Wednesday, October 3, 2007

The Battle of Mississippi

A superb piece today from Scott Horton, of Harper's, about the forces that led to the prosecution of attorney Paul Minor and three judges in Mississippi.

Horton lays out the role pro-business groups, led by the U.S. Chamber of Commerce and the tobacco industry, played in a struggle to reshape Mississippi courts. He compares this to Karl Rove's highly successful 1990s campaign to put pro-business Republicans in charge of Alabama courts.

The plan, Horton writes, was to replicate that strategy next door in Mississippi. "But after the effort failed, to the great surprise of its proponents, a desire for revenge seems to have taken hold," Horton writes. "It was not revenge for revenge's sake. Rather its objective was unmistakable: punish the Mississippi trial lawyers who took the Chamber on and won. Humiliate them. And dry up the campaign funding resources that were fueling the opposition to the Chamber. And suddenly the Mississippi trial lawyers and their judicial allies found themselves facing an even hungrier and more powerful foe: the Bush White House's Department of Justice."

The No. 1 target of the Bush DOJ? Paul Minor, who had become a wealthy Democratic benefactor through successful litigation against the tobacco and asbestos industries, plus personal-injury and wrongful-death cases. The method? Charge that Minor and plaintiff-friendly judges were corrupt.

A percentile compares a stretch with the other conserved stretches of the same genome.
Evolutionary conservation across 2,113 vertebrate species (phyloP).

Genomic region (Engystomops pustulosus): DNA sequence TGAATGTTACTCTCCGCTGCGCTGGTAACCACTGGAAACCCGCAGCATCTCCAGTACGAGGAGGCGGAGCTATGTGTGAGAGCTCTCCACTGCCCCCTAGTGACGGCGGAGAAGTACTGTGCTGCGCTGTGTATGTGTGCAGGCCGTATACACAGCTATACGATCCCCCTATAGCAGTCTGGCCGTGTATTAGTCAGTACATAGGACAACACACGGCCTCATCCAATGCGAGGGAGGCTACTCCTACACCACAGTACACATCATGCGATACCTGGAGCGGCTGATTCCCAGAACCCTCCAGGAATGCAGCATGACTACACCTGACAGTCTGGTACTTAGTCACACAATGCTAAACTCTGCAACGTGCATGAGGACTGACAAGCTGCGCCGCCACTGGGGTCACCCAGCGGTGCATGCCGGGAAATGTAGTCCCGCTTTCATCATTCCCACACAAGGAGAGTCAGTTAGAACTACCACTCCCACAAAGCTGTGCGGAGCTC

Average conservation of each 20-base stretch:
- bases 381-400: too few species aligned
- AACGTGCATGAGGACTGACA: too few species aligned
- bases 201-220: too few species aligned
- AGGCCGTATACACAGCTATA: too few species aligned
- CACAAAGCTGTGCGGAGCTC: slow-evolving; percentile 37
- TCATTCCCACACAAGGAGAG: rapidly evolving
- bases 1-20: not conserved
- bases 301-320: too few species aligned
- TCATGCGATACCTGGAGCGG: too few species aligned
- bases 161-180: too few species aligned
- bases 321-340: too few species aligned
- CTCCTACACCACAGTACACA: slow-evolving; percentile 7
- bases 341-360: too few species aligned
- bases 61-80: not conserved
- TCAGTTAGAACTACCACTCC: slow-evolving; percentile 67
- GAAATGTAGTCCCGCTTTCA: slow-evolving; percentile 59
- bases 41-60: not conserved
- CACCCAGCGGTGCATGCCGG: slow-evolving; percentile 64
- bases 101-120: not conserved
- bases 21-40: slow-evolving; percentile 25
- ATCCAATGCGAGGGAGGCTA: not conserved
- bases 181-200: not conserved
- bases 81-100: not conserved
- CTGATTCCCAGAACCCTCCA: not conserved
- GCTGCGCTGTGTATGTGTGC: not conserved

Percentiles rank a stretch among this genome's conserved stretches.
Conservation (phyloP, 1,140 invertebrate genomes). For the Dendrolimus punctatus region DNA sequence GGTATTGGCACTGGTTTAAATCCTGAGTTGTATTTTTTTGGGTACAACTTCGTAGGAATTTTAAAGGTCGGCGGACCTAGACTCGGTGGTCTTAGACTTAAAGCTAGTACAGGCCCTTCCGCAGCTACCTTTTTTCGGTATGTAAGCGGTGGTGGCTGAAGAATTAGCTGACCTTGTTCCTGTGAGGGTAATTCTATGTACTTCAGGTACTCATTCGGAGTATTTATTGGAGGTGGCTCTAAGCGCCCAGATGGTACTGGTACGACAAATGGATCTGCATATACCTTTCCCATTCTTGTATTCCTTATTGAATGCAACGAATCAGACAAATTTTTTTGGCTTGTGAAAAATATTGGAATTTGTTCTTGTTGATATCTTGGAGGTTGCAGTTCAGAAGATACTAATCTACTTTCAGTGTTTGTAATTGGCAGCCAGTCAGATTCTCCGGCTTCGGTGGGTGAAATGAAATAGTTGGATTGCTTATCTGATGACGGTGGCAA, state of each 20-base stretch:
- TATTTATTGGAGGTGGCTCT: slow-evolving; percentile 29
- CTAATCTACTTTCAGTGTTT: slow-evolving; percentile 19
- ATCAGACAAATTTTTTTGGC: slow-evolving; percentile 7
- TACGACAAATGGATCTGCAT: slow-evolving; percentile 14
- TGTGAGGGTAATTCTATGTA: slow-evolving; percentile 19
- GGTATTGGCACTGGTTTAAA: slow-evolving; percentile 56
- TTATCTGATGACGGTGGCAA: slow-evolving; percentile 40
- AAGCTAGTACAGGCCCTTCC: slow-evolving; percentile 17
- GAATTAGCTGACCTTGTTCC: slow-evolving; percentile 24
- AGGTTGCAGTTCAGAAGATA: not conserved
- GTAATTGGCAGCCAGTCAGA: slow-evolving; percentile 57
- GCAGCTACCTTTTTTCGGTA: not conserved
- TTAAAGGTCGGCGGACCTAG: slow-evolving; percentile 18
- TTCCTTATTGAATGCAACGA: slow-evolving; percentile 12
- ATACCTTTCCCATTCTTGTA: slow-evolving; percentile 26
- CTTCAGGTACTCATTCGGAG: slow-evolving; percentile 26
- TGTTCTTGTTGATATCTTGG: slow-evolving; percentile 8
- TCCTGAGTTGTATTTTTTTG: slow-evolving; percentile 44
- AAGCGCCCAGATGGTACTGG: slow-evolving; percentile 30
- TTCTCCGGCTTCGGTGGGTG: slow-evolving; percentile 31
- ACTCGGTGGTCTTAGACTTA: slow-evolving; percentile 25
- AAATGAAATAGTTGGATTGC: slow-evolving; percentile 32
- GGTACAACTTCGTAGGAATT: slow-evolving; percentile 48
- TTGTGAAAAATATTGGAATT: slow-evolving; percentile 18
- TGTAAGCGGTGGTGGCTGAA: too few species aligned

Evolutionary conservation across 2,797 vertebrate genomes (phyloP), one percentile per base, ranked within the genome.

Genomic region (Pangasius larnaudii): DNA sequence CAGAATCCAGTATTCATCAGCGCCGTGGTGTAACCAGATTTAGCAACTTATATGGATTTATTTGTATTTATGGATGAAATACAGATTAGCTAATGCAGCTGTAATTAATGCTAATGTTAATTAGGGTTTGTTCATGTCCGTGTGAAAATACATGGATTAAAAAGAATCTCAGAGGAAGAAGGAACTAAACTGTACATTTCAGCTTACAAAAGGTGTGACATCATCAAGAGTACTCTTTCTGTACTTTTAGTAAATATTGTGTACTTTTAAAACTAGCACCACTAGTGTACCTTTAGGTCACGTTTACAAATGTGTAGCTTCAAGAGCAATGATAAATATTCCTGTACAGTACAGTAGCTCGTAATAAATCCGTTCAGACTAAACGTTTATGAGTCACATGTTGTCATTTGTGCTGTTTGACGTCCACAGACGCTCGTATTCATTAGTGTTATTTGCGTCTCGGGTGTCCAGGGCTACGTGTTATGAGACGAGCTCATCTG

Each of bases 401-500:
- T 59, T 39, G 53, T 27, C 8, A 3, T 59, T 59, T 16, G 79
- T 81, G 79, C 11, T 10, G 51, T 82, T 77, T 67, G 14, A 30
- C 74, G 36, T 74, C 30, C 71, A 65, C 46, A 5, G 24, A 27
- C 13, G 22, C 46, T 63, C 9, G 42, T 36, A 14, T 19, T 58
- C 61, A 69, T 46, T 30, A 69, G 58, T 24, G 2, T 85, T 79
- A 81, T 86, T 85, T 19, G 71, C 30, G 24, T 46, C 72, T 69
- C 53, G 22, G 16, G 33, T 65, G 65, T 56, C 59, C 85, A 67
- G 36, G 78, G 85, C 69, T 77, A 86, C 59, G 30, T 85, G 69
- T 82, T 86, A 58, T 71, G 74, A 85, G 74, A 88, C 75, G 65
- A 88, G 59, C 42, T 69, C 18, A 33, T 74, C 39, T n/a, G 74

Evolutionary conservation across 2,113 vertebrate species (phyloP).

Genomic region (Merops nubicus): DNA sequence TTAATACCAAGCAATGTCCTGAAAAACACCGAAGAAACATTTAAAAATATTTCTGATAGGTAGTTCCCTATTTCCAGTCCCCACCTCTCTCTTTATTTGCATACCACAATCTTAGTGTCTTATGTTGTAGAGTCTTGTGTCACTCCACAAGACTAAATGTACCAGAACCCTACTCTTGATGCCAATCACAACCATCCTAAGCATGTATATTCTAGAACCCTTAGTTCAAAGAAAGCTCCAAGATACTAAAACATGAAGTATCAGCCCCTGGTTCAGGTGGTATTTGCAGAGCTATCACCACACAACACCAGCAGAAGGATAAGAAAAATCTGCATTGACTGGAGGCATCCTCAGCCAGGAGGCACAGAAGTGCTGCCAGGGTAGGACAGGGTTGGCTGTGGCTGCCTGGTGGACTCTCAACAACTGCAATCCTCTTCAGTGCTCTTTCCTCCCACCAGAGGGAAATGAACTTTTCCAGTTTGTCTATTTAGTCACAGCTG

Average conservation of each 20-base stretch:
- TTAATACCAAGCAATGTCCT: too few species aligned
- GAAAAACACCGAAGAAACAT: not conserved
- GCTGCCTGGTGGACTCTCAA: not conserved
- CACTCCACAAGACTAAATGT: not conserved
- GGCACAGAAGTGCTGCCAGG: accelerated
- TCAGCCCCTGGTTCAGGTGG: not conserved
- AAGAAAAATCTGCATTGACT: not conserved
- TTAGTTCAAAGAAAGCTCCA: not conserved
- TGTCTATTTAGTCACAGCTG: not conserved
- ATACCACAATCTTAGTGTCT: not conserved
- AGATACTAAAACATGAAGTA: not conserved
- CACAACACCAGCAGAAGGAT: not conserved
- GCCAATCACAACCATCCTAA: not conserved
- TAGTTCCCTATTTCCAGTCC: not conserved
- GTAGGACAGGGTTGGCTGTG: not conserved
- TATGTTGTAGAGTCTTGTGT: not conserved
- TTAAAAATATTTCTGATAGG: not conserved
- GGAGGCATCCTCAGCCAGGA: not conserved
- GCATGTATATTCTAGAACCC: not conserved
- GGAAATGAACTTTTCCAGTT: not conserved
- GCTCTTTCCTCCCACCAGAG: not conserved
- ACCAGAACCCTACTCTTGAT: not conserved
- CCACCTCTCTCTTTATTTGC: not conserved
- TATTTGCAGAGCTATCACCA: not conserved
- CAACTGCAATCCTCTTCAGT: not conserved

Judicial targets were Supreme Court Justice Oliver Diaz, Circuit Judge John Whitfield, and Chancery Judge Wes Teel. After a first trial resulted in no guilty verdicts (and a clean acquittal for Diaz), the Bush DOJ pursued a retrial that ended with convictions of Minor, Whitfield, and Teel.

Horton says 2000 was a key date in the effort to attack trial lawyers and "pro-plaintiff" judges in Mississippi. That's when the U.S. Chamber of Commerce launched a campaign to roll back class-action lawsuits in a number of key states, including Mississippi, Washington, Illinois, and West Virginia.

The Chamber funneled about $1 million into Mississippi judicial races in 2002, using front organizations to hide the source of the funds. (Irony note: The key reason evidently for the conviction of Minor, Whitfield, and Teel was the alleged concealment of their financial dealings.)

State courts ruled that the Chamber's effort violated Mississippi election laws. The Chamber turned to U.S. Supreme Court justice Antonin Scalia, the justice responsible for the Fifth Judicial Circuit, and he overturned the injunction and allowed the Chamber's campaign to proceed.

Trial lawyers were forced to develop a counter campaign, even though their financial resources could not match those of the pro-business interests. But when the trial lawyers held off the Chamber, Horton writes, bitterness set in among business groups. They turned to a friendly DOJ in the Bush administration, and as a result, Minor, Whitfield, and Teel now are in federal prison on convictions for bribery, honest-services mail fraud, and related charges.

We have spent the past couple of weeks here at Legal Schnauzer showing that the Minor prosecution was unjustified under the law and the case itself was unlawfully decided. The person at the center of this was U.S. District Judge Henry Wingate, a Republican appointee who oversaw the trial.

Soon, we turn our attention to Judge Wingate and his curious handling of the retrial in the Paul Minor case.

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